- Julia Corbett in her book, Out of the Woods: Seeing Nature in the Everyday




America Quiet Map
National Park Service Natural Sounds and Night Skies Division
America's Quietest Places

Based on 1.5 million hours of acoustical monitoring, the blue regions on this map represent the quietest regions in the lower 48 American states. Researchers modeled sound levels across the country, including variables such as air and street traffic, from acoustic data fed into a computer algorithm. The map's deep blue regions, in places like Colorado's Great Sand Dunes National Park or Yellowstone National Park in Wyoming, have background noise levels lower than 20 decibels - a silence probably as deep as before European colonization, according to researchers. In most cities noise levels average 50 to 60 decibels, orders of magnitude noisier than these quiet areas. Humanmade noise is affecting wildlife, whose ears are up to 20 decibels more sensitive than human ears, because it drowns out the faint rustles of insects and rodents creatures like owls and bats need to hunt.




Nature Rx

The Nature Fix Florence Williams finds that time outdoors is more than a placebo
(From the Sierra Club's Sierra Magazine, March/April 2017, p.9)
"Recently my family took a camping trip to the desert, and when we got home, we allagreed on the best part of the experience: the pure silence. Without even the whir of electricity in the background, the mind goes still - then it comes alive." - Eliana Osborn




Anechoic Chambers

Anechoic Chamber An Anechoic chamber (pronounced a-nuh-kow-uhk) is a room where the ceiling, walls and floor are lined with sound absorbent materials to minimize the reflection of noise. Research anechoic Anechoic chamber are lined with sound absorption wedges whose shape enables free-field conditions.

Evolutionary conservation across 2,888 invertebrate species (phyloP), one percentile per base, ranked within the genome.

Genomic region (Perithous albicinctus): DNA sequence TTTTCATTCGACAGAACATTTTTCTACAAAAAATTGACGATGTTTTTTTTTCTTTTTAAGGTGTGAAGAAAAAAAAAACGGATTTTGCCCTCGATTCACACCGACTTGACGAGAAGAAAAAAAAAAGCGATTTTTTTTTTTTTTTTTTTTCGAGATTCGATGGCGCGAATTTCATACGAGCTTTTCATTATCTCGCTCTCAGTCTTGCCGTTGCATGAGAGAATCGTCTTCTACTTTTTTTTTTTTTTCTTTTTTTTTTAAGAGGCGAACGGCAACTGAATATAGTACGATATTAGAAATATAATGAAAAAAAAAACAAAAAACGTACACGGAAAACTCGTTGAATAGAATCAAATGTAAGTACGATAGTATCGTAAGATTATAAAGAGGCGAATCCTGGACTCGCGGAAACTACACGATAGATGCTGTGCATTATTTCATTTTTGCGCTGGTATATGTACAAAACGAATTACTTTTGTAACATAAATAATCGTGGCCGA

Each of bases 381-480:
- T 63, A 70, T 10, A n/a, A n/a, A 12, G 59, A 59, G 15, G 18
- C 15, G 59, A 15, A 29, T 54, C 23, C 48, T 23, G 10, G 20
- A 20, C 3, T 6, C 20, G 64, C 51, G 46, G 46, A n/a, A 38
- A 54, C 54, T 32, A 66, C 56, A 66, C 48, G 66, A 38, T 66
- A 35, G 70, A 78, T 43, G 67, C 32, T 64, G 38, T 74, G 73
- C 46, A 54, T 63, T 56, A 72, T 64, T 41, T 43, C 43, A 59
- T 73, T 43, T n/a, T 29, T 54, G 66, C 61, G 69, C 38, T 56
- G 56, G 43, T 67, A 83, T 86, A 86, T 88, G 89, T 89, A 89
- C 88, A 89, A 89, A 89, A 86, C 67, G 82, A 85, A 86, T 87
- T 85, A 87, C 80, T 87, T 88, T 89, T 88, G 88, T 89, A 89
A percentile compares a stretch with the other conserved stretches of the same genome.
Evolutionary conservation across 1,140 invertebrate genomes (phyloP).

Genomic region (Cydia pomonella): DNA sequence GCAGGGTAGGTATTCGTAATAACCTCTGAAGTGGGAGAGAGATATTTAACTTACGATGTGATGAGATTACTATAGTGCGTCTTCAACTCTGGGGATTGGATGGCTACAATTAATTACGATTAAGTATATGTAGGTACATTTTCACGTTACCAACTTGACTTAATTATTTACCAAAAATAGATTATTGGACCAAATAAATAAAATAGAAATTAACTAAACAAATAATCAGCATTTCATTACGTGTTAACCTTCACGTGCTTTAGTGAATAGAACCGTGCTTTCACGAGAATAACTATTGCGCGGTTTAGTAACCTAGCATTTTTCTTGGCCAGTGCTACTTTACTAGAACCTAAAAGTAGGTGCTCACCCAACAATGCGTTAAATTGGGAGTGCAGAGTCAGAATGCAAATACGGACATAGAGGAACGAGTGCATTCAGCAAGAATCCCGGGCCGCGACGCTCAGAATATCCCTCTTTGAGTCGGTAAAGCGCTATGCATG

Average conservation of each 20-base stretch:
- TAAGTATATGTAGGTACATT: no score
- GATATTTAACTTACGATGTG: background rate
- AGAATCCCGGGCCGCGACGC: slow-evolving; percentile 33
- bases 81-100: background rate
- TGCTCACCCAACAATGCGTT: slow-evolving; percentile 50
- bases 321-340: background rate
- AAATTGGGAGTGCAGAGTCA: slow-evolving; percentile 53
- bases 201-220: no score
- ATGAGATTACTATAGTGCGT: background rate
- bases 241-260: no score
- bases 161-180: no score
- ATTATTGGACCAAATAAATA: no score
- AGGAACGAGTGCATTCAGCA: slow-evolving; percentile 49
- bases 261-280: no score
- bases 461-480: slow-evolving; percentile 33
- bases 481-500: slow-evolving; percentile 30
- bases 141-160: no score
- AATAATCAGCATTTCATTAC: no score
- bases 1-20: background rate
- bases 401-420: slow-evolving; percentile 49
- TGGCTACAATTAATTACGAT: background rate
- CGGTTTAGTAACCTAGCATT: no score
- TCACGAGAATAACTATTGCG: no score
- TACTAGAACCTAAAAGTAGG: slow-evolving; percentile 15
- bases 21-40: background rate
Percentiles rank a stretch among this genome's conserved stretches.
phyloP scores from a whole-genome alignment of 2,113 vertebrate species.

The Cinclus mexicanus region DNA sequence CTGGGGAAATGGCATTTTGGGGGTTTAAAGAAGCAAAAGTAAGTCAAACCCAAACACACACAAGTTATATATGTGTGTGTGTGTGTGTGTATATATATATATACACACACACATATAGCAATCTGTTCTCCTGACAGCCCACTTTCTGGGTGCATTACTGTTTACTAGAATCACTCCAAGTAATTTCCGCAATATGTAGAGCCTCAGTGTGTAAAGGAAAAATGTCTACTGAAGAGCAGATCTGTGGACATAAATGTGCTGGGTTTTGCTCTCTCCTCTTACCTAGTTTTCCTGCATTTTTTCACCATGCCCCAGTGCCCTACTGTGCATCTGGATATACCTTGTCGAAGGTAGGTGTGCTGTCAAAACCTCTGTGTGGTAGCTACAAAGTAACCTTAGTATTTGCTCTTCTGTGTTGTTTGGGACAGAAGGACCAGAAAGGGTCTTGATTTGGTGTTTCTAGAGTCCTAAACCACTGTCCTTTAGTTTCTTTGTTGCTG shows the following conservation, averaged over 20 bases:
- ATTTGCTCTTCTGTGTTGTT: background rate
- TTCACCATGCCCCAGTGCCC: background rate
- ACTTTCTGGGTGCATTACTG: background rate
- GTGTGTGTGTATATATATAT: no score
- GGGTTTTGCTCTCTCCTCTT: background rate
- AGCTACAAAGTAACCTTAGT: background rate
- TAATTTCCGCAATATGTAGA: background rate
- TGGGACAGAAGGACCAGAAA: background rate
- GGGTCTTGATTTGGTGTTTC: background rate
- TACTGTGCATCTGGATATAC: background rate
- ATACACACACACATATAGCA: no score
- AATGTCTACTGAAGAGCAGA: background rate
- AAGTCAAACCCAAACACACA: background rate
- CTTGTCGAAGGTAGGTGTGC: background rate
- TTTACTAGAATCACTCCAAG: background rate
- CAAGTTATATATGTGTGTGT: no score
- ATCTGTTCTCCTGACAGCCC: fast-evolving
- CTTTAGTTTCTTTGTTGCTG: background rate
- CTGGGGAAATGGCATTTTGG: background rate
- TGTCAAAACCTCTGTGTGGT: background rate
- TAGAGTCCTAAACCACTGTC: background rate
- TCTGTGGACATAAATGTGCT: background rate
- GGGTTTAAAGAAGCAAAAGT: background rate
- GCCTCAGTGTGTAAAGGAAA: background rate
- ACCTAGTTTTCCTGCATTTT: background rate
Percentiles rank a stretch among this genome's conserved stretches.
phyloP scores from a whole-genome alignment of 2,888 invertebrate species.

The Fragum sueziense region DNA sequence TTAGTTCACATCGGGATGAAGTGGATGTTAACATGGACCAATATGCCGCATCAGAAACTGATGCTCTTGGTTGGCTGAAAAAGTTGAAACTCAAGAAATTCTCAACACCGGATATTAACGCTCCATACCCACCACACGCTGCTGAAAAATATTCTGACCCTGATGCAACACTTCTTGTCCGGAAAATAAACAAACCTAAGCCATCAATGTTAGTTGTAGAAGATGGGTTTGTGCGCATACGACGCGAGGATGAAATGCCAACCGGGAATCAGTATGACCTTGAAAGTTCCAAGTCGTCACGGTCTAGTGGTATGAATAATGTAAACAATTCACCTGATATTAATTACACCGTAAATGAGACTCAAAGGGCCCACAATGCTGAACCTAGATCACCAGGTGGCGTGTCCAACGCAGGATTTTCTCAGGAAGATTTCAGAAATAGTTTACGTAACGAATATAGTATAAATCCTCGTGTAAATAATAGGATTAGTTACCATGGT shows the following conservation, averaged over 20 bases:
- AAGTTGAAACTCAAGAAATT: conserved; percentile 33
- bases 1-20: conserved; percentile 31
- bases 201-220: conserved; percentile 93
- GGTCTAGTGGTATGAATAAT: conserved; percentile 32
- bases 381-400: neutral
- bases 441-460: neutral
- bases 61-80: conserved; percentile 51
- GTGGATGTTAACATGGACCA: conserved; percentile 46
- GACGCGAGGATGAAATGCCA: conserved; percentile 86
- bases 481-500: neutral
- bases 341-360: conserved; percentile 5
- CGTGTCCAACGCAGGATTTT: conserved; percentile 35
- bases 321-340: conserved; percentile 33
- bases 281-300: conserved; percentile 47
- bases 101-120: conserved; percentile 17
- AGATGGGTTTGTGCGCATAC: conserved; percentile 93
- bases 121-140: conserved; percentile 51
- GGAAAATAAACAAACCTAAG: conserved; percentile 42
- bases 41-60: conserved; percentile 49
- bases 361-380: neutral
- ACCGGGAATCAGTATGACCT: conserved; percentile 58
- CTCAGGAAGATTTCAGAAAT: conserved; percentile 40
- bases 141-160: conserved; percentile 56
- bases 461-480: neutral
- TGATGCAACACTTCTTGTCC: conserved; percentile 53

Anechoic chambers are usually constructed as a room within a room with the outer walls being a few hundred millimetres (one foot) thick. This and other construction techniques and materials results in a low noise environment where sound pressure levels are below the threshold of human hearing.
"Anechoic" means non-reflective, non-echoing or echo-free. In addition to the aforementioned internal lining, Anechoic chambers are also insulated from external noise sources. The combination of both creates an environment suitable to conduct acoustic research.
Anechoic chambers come in all shapes and sizes - from spaces as small as an oven to ones large enough to accommodate an aircraft, depending on what needs to be tested...




Audio Phones Links:

  1. Audio
  2. Books
  3. Cosmology
  4. Deep Ecology
  5. Evolution
  6. Global Sound Scapes - Record the Earth
  7. Macaulay Library - World's largest archive of wildlife sounds and videos
  8. Music
  9. Nature Sounds for me
  10. Nature Sounds - National Park Service
  11. Noise Free America
  1. NRQZ - National Radio Quiet Zone
  2. One Square Inch - A Sanctuary For Silence at Olympic National Park
  3. Photography
  4. Poetry
  5. Quiet Place Project
  6. Quiet Use Coalition
  7. Roger's Rules of Order
  8. Science
  9. Simply Noise - White, Pink, and Brown noise generator...
  10. Spiritual Stuff
  11. Writing